It can be easy to put estate planning on the back burner. However, it’s not something that should be overlooked. Regardless of an individual’s age, income, or the size of an estate, everyone should have the proper documents in place to guarantee their wishes are carried out when they pass — or if the unexpected should arise.
Estate plans are not just for high net-worth individuals or those with a considerable amount of assets. They can also do much more than distribute your property at death. A good estate plan can help ensure the property you’ve worked hard to acquire during your lifetime is safeguarded. Not only can they be used to transfer assets to your beneficiaries, but an estate plan can also provide crucial guidance for your loved ones should you ever become incapacitated.
It’s never too early to ask yourself, “Do I need an estate plan?” There are many reasons it is beneficial to create one. But most importantly, by making sure the appropriate documents are executed, you can prevent a court or state law from deciding what will happen to your assets and property. An estate plan can also allow you to remain in control of what kind of medical care you will receive and how your finances will be handled if you become unconscious or incapable of managing your affairs.
Every estate plan is structured differently, based upon an individual’s specific financial situation and family needs. Depending upon the assets that make up your estate — including real property, stocks, vehicles, artwork, life insurance, and pensions — an estate plan can range from simple to complex. For individuals and families with significant assets, it may also be an essential tool used for financial planning — various types of trusts can be used in connection with an estate plan to help avoid significant estate tax consequences.
Most people are familiar with the concept of a will. However, many might not realize that a will is just one component of a complete estate plan. Although a will can dictate how you wish your property to be distributed at the time of your passing, an estate plan is much more extensive — it can outline how you would like your affairs to be handled not only at death but also during your lifetime if you should become incapacitated.
In some cases, a will may not be the appropriate tool to transfer your assets. Trusts are commonly used in estate planning and can help you avoid the public probate process as well as reduce estate taxes. You may also be able to pass assets to your loved ones while you are still living, depending upon the type of trust created.
In addition to a last will and testament, every basic estate plan should include a living will and a healthcare power of attorney. A living will — or an advance directive — can communicate what kind of medical treatment you wish to receive and stipulate any life-saving measures. A healthcare power of attorney gives a person whom you select the authority to make medical decisions on your behalf.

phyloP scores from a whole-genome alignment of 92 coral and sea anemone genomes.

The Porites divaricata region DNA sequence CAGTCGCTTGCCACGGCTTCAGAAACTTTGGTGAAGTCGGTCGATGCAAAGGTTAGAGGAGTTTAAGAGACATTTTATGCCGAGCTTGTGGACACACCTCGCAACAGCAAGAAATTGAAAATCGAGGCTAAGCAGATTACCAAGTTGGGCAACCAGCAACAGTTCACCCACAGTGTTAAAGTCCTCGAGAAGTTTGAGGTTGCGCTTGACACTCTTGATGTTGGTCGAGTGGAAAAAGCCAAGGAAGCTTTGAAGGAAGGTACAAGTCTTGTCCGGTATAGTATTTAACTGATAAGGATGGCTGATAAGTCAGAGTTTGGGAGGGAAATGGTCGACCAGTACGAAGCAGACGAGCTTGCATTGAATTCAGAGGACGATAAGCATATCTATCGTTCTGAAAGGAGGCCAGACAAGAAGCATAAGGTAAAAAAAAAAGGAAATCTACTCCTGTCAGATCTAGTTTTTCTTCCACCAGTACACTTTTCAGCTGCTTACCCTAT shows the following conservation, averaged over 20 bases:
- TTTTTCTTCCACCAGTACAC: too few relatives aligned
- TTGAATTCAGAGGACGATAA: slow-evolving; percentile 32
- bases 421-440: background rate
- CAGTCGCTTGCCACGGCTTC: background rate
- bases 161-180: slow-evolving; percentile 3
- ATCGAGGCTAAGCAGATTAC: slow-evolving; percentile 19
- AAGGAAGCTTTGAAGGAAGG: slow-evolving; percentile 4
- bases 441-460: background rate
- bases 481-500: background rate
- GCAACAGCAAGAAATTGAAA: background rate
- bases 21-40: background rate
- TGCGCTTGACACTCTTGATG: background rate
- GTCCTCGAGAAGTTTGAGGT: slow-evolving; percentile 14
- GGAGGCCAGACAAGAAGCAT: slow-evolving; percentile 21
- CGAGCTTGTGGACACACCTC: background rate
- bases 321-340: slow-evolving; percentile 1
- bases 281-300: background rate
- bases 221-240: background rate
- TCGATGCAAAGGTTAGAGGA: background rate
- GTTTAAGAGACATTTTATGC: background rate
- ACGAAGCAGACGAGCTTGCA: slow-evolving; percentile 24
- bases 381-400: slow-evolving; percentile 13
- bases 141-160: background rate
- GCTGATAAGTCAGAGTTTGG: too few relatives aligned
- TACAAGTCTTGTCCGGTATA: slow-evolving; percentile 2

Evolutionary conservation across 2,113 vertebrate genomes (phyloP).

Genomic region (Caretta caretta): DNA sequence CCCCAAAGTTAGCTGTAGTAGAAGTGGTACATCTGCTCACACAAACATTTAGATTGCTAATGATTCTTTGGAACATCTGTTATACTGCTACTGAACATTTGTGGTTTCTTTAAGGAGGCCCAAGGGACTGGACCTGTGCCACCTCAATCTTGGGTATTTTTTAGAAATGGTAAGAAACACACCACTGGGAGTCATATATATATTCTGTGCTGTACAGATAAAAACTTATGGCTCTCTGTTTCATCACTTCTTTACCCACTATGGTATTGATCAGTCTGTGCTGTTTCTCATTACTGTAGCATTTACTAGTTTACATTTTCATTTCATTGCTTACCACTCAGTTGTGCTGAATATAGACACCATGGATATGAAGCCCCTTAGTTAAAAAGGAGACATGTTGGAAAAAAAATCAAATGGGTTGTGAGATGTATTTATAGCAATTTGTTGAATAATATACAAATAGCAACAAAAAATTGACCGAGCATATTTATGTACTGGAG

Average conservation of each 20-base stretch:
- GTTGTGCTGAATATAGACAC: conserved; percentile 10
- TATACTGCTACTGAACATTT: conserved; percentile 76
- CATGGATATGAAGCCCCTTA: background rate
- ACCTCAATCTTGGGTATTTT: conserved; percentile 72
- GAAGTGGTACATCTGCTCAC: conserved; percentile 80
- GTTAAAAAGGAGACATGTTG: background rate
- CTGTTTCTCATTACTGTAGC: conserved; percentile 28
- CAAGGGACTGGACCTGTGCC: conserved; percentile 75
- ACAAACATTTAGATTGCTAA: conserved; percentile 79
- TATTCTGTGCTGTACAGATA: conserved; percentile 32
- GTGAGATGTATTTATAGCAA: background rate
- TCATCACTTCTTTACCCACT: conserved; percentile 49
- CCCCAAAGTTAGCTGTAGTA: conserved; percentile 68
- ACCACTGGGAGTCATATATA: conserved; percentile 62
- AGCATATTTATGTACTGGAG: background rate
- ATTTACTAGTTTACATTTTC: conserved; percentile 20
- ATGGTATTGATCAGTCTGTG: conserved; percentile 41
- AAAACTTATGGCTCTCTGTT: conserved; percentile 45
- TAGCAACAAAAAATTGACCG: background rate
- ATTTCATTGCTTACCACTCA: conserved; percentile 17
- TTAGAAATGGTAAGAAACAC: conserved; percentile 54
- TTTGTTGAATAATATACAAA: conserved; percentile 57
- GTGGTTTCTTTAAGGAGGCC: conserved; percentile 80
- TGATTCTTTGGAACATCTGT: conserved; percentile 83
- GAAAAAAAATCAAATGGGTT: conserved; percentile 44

An estate plan may also include a financial power of attorney which would provide another person with authority to manage your finances on your behalf if you are incapable of doing so. This person would have the authority to pay rent or bills, withdraw money from your bank account, and make other decisions regarding your property.
While no one wants to think about the unexpected, an estate plan can provide you and your family with peace of mind in the event that it does. Depending upon your objectives and the legal tools that are used, an estate plan can:
A good estate plan should be specifically customized to achieve your goals. Once you’ve built the foundation for your plan, advanced estate planning can be integrated as necessary.
While estate planning can be done at any time during a person’s lifetime, there are a number of events that may occur and give rise to the need for an estate plan, including marriage or the arrival of children. An individual may also choose to execute estate planning documents or create trusts if they’ve acquired a considerable amount of assets. Additionally, if you’ve been diagnosed with a chronic illness, it’s critical to ensure any advance directives are properly executed.
If you already have an estate plan in place, you should ensure that it is reviewed periodically. Estate planning documents may need to be updated from time to time to ensure that they are current with any changes in the law, or your family circumstances. For instance, if the person you had named as your power of attorney passes, your documents should be revised. Beneficiary designations may also need to be updated as family dynamics change.
Everyone should have a basic estate plan in place to make sure their loved ones are provided for in accordance with their wishes when they pass. An experienced estate planning attorney can guide you through the complexities of the estate planning process and discuss your options. Our North Carolina estate planning attorneys at The Twiford Law Firm advise clients on all trusts and estates matters and help them to create comprehensive estate plans that reflect their intentions. With offices located in Moyock and Elizabeth City, we serve clients throughout Northeastern North Carolina. Contact us today to schedule a consultation.